This case will be forwarded to the Columbia County District Attorney for charges on Ms. Bedrosian. It has also been forwarded on to the Oregon Department of Human Services for follow up.

Diana Bedrosian
Diana Bedrosian



Last Updated on Wednesday, 29 July 2009 07:06
CCSO Attends The County Fair PDF Print E-mail
Tuesday, 21 July 2009 10:31

Volunteers, regular staff and sworn members of the Columbia County Sheriff's Office all participated in the five days of the Columbia County Fair.


Search and Rescue (SAR) volunteers, along with Volunteers In Partnership with the Sheriff (VIPS) helped man the sheriff's booth at the fair each day.  SAR sponsored Blaze the Trail Cat's appearance during Kid's Day at the fair on Thursday July 16 (see photo). Blaze, official mascot of the Portland Trail Blazers, greeted children and helped generate interest in getting kids and their parents to complete child identification kits. Volunteers offered and completed child identification kits for parents.  Free gunlocks were also distributed at the booth.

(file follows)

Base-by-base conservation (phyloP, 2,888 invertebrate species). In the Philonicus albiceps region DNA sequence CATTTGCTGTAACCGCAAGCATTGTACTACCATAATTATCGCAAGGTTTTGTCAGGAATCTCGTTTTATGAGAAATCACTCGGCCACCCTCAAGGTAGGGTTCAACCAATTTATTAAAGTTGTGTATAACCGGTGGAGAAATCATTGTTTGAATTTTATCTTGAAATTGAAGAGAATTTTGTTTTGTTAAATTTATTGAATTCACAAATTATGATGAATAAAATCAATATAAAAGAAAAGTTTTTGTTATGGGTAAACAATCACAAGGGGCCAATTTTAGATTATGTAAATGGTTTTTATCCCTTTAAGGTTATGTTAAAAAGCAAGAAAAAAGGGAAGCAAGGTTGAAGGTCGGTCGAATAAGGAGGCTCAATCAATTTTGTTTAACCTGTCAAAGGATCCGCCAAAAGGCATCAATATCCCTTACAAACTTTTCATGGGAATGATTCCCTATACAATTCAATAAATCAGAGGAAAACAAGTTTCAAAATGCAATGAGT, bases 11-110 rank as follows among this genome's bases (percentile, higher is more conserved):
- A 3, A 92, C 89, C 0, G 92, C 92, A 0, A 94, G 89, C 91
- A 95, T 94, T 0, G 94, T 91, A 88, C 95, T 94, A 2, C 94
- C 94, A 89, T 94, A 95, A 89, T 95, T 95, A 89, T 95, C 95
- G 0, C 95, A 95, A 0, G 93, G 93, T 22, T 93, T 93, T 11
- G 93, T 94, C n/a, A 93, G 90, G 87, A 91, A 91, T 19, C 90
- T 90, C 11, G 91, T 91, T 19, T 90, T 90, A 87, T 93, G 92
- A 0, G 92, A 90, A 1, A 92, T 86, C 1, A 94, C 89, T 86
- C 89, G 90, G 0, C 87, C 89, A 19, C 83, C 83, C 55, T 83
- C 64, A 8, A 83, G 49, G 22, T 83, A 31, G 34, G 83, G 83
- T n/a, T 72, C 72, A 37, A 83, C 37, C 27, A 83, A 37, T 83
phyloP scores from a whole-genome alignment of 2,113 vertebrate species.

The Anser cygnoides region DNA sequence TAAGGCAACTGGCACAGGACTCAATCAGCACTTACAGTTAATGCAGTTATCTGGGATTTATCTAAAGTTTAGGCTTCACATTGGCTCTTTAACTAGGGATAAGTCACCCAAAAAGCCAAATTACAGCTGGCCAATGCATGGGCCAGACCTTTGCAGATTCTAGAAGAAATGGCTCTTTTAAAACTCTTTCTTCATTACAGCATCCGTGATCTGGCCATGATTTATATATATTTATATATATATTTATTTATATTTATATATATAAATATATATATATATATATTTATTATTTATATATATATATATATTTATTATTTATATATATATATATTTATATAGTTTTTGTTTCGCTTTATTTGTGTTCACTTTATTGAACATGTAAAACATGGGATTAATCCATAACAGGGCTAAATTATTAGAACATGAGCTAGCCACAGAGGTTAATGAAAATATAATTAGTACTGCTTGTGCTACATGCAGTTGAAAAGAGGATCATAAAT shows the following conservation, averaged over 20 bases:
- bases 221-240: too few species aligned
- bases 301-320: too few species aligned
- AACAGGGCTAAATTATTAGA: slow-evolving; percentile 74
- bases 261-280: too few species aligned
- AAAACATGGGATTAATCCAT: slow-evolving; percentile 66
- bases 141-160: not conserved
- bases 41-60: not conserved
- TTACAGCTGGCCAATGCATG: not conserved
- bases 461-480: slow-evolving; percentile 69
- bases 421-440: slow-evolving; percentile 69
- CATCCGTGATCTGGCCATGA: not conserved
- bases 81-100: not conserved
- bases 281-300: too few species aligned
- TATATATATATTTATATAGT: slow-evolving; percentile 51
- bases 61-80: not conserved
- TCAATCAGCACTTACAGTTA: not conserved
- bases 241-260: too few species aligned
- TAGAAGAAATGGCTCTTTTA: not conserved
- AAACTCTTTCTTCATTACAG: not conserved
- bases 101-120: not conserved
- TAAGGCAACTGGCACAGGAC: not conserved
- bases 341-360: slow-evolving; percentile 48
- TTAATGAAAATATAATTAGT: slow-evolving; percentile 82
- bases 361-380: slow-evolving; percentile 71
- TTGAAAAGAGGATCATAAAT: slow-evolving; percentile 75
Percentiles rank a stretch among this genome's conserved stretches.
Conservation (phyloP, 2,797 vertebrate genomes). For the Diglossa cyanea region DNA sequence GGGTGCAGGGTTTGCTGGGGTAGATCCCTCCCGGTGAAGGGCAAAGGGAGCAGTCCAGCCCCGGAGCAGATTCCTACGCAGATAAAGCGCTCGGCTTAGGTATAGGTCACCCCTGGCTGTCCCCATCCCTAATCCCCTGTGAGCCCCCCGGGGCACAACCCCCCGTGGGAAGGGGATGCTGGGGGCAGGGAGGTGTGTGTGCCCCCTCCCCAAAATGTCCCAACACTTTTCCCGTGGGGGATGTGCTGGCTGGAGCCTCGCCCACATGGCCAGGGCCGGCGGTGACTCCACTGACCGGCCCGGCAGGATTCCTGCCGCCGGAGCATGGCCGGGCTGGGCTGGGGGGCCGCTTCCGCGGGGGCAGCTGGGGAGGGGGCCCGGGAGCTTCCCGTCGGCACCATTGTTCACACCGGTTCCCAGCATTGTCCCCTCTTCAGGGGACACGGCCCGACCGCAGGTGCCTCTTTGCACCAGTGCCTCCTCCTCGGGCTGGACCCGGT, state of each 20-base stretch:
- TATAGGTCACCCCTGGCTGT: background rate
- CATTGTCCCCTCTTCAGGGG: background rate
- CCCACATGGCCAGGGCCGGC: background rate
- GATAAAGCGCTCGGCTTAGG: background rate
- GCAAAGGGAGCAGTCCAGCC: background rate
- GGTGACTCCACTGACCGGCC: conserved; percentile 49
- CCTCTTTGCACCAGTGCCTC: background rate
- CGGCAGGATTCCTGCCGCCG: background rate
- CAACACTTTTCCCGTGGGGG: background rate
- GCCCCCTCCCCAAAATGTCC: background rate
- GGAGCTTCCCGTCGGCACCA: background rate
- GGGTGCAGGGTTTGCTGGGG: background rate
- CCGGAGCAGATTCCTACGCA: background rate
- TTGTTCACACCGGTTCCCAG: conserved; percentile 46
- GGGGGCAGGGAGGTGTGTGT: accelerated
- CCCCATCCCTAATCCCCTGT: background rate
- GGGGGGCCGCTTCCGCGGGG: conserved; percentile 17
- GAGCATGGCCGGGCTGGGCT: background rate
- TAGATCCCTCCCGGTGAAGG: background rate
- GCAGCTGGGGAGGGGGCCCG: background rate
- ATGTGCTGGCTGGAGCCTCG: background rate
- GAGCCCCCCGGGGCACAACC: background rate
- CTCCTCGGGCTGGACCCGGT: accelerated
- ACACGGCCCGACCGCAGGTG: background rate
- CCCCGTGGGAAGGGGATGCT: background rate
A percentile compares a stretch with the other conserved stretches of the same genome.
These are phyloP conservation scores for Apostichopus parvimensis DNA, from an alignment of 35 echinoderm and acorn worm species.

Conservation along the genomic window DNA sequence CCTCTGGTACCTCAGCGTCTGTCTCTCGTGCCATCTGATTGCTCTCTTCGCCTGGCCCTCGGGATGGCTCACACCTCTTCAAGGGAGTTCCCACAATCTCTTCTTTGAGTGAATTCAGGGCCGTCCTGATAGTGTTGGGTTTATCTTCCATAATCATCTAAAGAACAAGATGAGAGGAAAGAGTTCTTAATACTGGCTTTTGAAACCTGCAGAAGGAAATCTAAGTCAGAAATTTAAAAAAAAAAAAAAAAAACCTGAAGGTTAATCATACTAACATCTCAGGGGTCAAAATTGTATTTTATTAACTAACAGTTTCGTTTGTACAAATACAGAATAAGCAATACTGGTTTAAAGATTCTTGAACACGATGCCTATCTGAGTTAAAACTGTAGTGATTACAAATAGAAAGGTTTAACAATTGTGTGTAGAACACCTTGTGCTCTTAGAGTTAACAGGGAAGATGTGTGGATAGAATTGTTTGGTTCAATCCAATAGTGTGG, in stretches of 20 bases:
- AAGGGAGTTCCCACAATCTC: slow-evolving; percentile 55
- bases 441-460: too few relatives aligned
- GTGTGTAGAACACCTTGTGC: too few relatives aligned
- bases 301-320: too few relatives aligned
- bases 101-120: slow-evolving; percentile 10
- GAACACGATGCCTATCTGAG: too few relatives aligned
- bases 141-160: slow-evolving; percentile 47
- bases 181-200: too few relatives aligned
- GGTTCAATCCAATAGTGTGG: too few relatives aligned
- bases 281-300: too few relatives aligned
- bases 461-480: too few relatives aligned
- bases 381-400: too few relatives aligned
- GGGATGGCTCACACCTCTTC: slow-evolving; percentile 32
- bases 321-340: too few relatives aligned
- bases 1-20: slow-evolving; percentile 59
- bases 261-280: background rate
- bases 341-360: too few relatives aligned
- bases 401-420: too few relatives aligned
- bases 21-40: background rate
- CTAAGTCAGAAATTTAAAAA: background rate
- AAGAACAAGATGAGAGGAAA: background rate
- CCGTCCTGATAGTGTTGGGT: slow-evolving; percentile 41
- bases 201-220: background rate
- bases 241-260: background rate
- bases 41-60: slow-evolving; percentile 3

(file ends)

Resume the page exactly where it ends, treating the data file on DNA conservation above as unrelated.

More than 50 volunteer applications were also given out. The sheriff's office continues to accept volunteers for a wide variety of tasks to help relieve the burden on sworn deputies and clerical staff.


Marine Deputies and Undersheriff Moyer worked during the CEPA Expo on Saturday at the fair. Undersheriff Moyer and Sheriff Dickerson also spent hours in the booth greeting fairgoers. Sheriff Dickerson was also a judge for the chili cook-off on Sunday, July 19.


Deputies responded to numerous calls at the fair, including a medical call on one of the rides at the fair on Friday, July17. A 27 year-old female patient suffered cardiac arrest on one of the rides.  Deputies also responded to the fairgrounds early Sunday morning on a disturbance.  Two subjects were arrested. Earlier in the week, an arrest warrant was also served at the fair.